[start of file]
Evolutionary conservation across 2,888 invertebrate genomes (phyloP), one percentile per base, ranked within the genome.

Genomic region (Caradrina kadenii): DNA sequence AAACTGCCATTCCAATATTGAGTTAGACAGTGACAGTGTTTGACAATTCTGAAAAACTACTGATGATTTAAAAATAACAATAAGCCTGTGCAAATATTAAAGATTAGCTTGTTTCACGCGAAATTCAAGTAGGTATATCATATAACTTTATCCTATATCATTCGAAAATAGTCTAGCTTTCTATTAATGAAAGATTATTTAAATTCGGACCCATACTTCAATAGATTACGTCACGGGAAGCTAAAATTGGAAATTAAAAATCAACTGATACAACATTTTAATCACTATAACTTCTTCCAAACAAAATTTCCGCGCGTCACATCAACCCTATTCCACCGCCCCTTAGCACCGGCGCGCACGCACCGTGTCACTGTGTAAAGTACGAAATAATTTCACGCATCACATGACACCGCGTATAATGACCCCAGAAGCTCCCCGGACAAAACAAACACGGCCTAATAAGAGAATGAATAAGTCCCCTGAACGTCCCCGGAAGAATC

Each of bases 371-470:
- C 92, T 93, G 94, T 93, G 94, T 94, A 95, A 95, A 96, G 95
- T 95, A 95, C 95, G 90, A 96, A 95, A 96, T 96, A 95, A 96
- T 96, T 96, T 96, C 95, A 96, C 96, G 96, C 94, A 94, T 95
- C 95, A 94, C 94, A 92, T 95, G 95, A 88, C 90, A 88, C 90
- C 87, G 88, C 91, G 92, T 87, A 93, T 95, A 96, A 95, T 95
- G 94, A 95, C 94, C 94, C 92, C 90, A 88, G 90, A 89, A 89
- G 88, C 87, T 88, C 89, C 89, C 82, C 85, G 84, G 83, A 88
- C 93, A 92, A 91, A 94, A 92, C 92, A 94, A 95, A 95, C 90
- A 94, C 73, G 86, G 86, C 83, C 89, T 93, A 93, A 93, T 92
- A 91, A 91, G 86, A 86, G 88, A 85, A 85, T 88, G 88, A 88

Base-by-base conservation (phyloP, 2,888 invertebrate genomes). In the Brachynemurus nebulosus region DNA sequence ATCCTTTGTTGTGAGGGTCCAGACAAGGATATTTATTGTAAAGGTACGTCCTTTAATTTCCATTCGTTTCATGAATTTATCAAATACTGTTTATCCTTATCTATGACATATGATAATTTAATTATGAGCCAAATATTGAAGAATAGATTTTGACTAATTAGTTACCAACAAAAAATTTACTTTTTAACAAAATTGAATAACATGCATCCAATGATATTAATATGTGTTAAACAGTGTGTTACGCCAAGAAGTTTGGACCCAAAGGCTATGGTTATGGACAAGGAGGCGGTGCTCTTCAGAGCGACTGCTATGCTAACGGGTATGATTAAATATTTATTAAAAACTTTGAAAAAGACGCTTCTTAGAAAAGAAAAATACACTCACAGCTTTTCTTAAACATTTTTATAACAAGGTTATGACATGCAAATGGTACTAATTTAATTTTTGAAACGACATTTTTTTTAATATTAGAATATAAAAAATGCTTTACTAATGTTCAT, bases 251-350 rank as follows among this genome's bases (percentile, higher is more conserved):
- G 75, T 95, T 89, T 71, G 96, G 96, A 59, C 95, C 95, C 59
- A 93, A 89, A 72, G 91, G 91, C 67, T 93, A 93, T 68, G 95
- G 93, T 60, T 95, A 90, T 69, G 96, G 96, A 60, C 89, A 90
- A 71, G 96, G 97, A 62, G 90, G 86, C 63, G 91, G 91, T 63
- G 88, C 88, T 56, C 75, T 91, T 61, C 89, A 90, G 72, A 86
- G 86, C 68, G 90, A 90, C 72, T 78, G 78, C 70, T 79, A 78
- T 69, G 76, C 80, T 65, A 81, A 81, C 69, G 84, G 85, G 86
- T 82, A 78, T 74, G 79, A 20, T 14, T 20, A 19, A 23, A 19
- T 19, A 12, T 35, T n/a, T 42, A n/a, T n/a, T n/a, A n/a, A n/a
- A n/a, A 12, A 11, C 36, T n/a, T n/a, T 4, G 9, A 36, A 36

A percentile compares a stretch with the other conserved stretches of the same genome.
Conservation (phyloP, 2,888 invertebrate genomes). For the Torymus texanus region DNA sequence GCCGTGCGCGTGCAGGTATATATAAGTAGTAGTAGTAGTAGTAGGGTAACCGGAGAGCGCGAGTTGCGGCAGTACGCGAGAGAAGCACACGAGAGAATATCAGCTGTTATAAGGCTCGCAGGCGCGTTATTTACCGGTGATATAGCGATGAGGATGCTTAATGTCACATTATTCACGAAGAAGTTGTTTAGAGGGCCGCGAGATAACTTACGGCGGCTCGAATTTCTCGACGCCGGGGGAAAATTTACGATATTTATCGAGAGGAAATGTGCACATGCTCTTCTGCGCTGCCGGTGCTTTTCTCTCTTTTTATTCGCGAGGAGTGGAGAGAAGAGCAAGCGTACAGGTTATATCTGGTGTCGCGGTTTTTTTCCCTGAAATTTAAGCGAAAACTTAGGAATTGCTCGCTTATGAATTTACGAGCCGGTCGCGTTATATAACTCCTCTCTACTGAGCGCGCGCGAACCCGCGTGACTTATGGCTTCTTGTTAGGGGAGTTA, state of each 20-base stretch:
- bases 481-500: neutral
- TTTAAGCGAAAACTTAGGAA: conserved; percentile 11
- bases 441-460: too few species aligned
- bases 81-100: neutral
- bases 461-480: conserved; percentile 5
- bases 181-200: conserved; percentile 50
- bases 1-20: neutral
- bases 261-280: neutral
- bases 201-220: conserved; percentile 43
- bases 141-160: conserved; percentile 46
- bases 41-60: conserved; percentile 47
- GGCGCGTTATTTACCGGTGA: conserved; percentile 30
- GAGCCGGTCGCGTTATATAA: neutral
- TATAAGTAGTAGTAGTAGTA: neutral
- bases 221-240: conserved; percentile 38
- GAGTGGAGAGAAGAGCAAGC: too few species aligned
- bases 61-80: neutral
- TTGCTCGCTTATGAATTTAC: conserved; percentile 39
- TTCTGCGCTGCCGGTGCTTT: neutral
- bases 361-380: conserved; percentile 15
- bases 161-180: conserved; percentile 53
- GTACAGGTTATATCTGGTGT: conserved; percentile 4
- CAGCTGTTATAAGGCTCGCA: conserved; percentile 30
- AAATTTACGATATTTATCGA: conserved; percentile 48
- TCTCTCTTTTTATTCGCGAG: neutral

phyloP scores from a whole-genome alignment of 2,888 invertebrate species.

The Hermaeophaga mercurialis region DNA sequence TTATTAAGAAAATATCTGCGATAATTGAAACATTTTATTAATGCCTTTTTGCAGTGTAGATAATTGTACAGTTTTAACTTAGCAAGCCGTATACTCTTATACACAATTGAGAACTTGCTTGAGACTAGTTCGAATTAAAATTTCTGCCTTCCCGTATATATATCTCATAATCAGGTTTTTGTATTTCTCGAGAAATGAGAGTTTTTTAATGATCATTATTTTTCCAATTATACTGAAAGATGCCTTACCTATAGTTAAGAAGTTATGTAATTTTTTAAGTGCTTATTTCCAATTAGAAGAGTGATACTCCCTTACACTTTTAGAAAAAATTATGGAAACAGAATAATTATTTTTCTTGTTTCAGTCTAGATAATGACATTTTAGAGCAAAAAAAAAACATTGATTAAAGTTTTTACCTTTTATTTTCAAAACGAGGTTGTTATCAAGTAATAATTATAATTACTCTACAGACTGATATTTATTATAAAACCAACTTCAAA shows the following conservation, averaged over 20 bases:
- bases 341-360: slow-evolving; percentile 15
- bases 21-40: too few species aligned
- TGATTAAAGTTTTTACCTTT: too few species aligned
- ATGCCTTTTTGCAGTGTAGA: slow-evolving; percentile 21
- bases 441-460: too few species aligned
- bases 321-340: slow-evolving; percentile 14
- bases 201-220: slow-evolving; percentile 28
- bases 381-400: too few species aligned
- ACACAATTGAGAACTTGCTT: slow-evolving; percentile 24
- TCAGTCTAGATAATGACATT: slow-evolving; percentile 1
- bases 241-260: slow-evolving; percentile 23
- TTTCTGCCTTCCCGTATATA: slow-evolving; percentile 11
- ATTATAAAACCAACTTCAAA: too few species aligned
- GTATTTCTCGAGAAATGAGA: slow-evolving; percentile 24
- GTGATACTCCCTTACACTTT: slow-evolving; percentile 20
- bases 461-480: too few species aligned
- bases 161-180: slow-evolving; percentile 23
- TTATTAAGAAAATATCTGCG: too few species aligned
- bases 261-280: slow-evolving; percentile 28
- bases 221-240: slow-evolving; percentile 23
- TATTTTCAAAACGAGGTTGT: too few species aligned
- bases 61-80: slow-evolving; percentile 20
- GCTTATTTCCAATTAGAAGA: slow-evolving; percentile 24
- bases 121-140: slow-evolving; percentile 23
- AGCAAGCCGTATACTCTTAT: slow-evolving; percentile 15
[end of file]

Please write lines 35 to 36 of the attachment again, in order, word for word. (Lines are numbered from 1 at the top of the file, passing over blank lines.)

- bases 201-220: conserved; percentile 43
- bases 141-160: conserved; percentile 46